Louie the Rune Soldier Vol. #02 - Mania.com

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  • Art Rating: A-
  • Packaging Rating: A-
  • Text/Translatin Rating: B
  • Age Rating: 13 & Up
  • Released By: ADV Manga
  • MSRP: 9.99
  • Pages: 168
  • ISBN: 1-4139-0105-0
  • Size: Tall B6
  • Orientation: Right to Left

Louie the Rune Soldier Vol. #02

By Eduardo M. Chavez     August 16, 2004
Release Date: June 01, 2004

Louie the Rune Soldier Vol.#02
© ADV Manga

Creative Talent
Writer/Artist:Mizuno Ryo/Sasameyuki Jun
Translated by:Brendan Frayne
Adapted by:

What They Say
Louie's just getting started in his new profession, but he's beginning to realize that life as an adventurer is a lot more time consuming than he anticipated! With the aid of his trusty companions, a handful of enchanted tools, and a pair of rock-solid fists, the street-fighter-gone-hero continues his mad-cap adventures. But when Louie s challenged to a duel by Conrad, official knight of Mylee (and Melissa's fiancee), the question arises - is it finally time to learn swordplay too? Sword or fist, city or forest, Louie tries his best to get a handle on the whole hero thing - and busts a few heads along the way!

The Review
Presented in a tall B6 Louie is printed right-to-left. As they did with the first volume, ADV uses the original cover art on both sides of this GN. The front cover features Louie working on his swordplay in the foreground with a large image of Melissa behind him. The image is kinda etchi, as Louie's sword is positioned in front of Melissa's blouse, which happens to be exposing her cleavage. The opposite cover has an SD piece with Merril giving Louie a spin-kick to the cheek as Melissa and Genie watch in disgust. Cute! Inside ADV gives readers six full color pages, including: a wonderful volume header featuring Louie and a two-page spread of the whole crew for a chapter header. These pieces really show off Sasameyuki's art style very well. ADV also keeps the chapter bumpers (each featuring SD art), an ato-gaki from Sasameyuki-sensei and a "Thanks" page (this one has a great image of Melissa.) The printing looks better than it did for the first volume. It's still not perfect, but definitely a step in the right direction.

Working with the character designs that Yokota Mamoru created for the novel series Sasameyuki adds a few good changes to what are already some great designs. With a few minor alterations to the costumes and adjustments to get these characters to scale Sasameyuki keeps the original feel while making these characters a little more action friendly (Yokota's designs are stunning but they look their best in color and in poses where his characters can show off their "finer" qualities). Sasameyuki predominantly uses dark heavy lines on his characters and backgrounds and like old skool artists tends to use ink to shade for specific purposes (namely shading on characters, instead of primarily using screen tone for all of her shading needs). Oh, and I did say all these characters look great. I love these designs.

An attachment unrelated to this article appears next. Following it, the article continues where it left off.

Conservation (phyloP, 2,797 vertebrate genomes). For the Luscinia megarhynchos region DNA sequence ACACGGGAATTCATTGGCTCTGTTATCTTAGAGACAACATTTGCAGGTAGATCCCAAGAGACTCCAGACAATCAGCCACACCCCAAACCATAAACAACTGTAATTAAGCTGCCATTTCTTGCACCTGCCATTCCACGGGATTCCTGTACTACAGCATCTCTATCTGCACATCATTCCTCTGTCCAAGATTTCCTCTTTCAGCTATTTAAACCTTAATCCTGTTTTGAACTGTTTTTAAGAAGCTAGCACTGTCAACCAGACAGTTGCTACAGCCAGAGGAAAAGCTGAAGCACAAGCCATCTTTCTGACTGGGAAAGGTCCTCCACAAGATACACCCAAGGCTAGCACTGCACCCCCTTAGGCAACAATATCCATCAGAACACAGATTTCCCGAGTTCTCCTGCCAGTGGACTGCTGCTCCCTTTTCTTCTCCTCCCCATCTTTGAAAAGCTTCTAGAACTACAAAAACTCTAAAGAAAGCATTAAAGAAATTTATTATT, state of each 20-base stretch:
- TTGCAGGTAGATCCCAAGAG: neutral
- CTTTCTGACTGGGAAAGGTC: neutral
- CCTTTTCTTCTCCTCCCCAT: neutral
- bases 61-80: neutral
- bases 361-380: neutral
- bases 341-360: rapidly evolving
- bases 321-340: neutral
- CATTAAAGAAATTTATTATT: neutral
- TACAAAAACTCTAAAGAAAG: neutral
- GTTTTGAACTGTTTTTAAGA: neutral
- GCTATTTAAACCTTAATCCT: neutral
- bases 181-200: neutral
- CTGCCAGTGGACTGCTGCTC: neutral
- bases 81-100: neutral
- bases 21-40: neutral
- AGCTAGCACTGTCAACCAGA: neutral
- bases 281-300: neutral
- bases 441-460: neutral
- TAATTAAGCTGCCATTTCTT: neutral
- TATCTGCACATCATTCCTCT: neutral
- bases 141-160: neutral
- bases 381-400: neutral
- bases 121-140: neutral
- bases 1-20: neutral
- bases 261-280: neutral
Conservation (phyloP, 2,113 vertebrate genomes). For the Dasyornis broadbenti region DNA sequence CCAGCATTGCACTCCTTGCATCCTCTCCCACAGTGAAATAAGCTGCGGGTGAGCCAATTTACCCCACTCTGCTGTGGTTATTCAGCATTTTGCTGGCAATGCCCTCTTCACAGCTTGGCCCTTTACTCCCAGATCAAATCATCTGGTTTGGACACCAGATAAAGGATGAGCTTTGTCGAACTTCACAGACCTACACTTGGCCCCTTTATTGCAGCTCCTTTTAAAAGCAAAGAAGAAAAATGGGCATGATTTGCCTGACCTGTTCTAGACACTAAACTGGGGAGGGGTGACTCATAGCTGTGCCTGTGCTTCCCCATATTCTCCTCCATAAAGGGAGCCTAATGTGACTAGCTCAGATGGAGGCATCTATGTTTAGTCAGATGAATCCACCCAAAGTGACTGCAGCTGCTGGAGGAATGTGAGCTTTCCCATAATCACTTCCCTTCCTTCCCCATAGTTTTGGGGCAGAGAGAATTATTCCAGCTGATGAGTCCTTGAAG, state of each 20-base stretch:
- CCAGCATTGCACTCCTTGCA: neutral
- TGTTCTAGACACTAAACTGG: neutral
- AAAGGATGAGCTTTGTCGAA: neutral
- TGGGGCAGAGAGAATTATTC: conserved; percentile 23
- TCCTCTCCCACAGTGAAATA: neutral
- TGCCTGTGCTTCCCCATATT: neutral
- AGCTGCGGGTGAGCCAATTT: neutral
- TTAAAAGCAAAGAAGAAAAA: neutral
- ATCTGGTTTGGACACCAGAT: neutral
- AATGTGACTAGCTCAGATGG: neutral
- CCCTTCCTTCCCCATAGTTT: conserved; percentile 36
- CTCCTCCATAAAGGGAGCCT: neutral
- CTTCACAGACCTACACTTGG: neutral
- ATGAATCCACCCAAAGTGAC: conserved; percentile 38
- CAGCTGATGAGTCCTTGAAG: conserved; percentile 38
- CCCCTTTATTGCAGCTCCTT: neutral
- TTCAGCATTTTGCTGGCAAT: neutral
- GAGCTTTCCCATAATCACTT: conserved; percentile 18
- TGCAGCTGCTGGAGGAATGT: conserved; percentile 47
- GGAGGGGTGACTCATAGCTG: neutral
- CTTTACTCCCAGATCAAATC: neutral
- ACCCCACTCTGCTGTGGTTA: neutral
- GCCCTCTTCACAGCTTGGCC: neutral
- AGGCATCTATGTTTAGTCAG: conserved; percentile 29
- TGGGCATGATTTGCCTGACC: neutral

Backgrounds are stale; which is a shame. With this title falling in the fantasy genre I wish the backgrounds were used more often cause I would love to see how Sasameyuki would illustrate this world but alas only on rare occasion is there much detail to anything besides the characters. The layout is pretty good. With the variety of sizes and positions it works equally good with comedy and action scenes.

In typical ADV form the SFX are all subbed next to the originals. I love this technique and from the looks of things ADV is getting better at this with each new series. The translation looks pretty good. While there might not be honorifics (which would have been interesting especially with how these characters interact) the context and the flow of the story felt really good. One thing that I was impressed with was the fact that they left in the assistants credits page. Some other studios would remove these because there is not much to them, some of them do not even have art on them (vol. 1 simply has an image of Merrill next to the credits) but I commend them for considering it and eventually leaving it in.

Contents: (please note that content portions of a review may contain spoilers)
Over the river and through the woods, to find enchanted wood for a new staff! On Louie's first adventure, the guy destroys the symbol of his trade - his mage staff. Now he is off with his new teammates in search of ancient materials to make a new one. It's one thing to go on an adventure for treasure, to rescue someone, or money, but to go into a land notorious for its ogres and hellhounds looking for magical wood should not be worth the time of his entire team. Sometimes individuals have to be responsible for their actions. Nevertheless, with this experience these four will come out with a better understanding of each other, some new friends and a few stories to tell.